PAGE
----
Experimental study of tsunami generation by three-dimensional rigid underwater landslides

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Large scale, three-dimensional, laboratory experiments are performed to study tsunami generation by rigid underwater landslides. The main purpose of these experiments is to both gain insight into landslide tsunami generation processes and provide data for subsequent validation of a three-dimensional numerical model. In each experiment a smooth and streamlined rigid body slides down a plane slope, starting from different initial submergence depths, and generates surface waves. Different conditions of wave nonlinearity and dispersion are generated by varying the model slide initial submergence depth. Surface elevations are measured with capacitance gauges. Runup is measured at the tank axis using a video camera. Landslide acceleration is measured with a microaccelerometer embedded within the model slide, and its time of passage is further recorded at three locations down the slope. The repeatability of experiments is very good. Landslide kinematics is inferred from these measurements and an analytic law of motion is derived, based on which the slide added mass and drag coefficients are computed. Characteristic distance and time of slide motion, as well as a characteristic tsunami wavelength, are parameters derived from these analyses. Measured wave elevations yield characteristic tsunami amplitudes, which are found to be well predicted by empirical equations derived in earlier work, based on two-dimensional numerical computations. The strongly dispersive nature and directionality of tsunamis generated by underwater landslides is confirmed by wave measurements at gauges. Measured coastal runup is analyzed and found to correlate well with initial slide submergence depth or characteristic tsunami amplitude. © 2007 ASCE.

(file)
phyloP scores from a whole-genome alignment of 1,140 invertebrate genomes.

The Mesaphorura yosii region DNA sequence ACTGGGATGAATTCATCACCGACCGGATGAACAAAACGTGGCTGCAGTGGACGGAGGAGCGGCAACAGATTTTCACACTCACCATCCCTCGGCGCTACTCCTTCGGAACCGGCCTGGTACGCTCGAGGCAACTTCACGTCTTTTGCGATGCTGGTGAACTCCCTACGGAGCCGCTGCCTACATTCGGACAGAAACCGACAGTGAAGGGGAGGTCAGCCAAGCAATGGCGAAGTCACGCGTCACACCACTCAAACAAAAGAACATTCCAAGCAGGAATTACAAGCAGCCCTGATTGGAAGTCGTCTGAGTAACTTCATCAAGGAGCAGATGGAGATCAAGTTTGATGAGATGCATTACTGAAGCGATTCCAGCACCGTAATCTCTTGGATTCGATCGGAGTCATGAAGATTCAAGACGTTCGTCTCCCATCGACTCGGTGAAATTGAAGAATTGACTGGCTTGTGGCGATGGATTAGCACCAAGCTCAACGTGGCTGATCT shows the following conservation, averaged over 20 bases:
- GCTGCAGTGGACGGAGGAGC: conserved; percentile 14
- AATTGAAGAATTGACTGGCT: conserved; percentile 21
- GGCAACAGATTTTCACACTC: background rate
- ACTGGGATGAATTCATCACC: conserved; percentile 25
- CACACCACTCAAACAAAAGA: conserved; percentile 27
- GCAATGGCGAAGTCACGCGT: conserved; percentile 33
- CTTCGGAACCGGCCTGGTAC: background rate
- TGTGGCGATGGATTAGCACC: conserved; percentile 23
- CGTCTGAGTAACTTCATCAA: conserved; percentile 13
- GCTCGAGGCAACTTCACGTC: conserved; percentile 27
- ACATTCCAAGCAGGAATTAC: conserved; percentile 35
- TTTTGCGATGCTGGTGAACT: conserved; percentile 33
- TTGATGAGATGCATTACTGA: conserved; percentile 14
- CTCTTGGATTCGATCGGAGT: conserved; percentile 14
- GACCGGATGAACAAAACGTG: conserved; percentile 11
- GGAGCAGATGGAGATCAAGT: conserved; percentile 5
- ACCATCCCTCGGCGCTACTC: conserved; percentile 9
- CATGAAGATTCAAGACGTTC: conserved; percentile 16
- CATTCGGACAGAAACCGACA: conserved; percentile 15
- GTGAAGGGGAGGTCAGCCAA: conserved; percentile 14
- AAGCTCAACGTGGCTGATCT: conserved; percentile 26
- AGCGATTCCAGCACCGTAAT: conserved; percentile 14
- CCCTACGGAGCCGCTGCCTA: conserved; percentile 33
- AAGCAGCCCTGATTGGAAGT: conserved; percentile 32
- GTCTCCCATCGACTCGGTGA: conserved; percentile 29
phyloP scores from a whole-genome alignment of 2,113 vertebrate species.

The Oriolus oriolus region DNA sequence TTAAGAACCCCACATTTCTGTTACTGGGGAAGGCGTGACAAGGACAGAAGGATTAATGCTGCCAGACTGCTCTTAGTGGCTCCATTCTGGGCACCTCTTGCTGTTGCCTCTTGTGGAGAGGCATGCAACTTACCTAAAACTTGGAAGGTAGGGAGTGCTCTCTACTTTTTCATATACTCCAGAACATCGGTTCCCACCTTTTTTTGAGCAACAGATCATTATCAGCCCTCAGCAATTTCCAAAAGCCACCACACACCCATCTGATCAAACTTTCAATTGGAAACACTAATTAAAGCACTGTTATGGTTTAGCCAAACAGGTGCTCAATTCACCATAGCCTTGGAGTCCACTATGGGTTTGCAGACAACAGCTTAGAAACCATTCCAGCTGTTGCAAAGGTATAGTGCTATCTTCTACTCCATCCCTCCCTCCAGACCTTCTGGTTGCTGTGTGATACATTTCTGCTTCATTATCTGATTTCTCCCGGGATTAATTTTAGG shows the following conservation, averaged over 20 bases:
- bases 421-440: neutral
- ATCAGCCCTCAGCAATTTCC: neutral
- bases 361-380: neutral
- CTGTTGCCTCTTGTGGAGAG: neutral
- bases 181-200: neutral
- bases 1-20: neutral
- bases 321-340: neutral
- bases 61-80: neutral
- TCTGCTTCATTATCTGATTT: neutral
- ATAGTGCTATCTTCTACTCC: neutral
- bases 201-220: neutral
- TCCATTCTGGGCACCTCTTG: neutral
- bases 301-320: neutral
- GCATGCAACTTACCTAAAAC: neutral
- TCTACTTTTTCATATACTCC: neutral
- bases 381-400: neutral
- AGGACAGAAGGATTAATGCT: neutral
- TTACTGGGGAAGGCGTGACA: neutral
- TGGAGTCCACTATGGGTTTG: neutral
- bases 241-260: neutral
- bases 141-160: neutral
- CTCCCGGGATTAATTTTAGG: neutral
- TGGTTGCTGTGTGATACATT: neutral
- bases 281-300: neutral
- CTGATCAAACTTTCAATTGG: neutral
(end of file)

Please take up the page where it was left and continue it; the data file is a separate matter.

Publication Title, e.g., Journal

Journal of Waterway, Port, Coastal and Ocean Engineering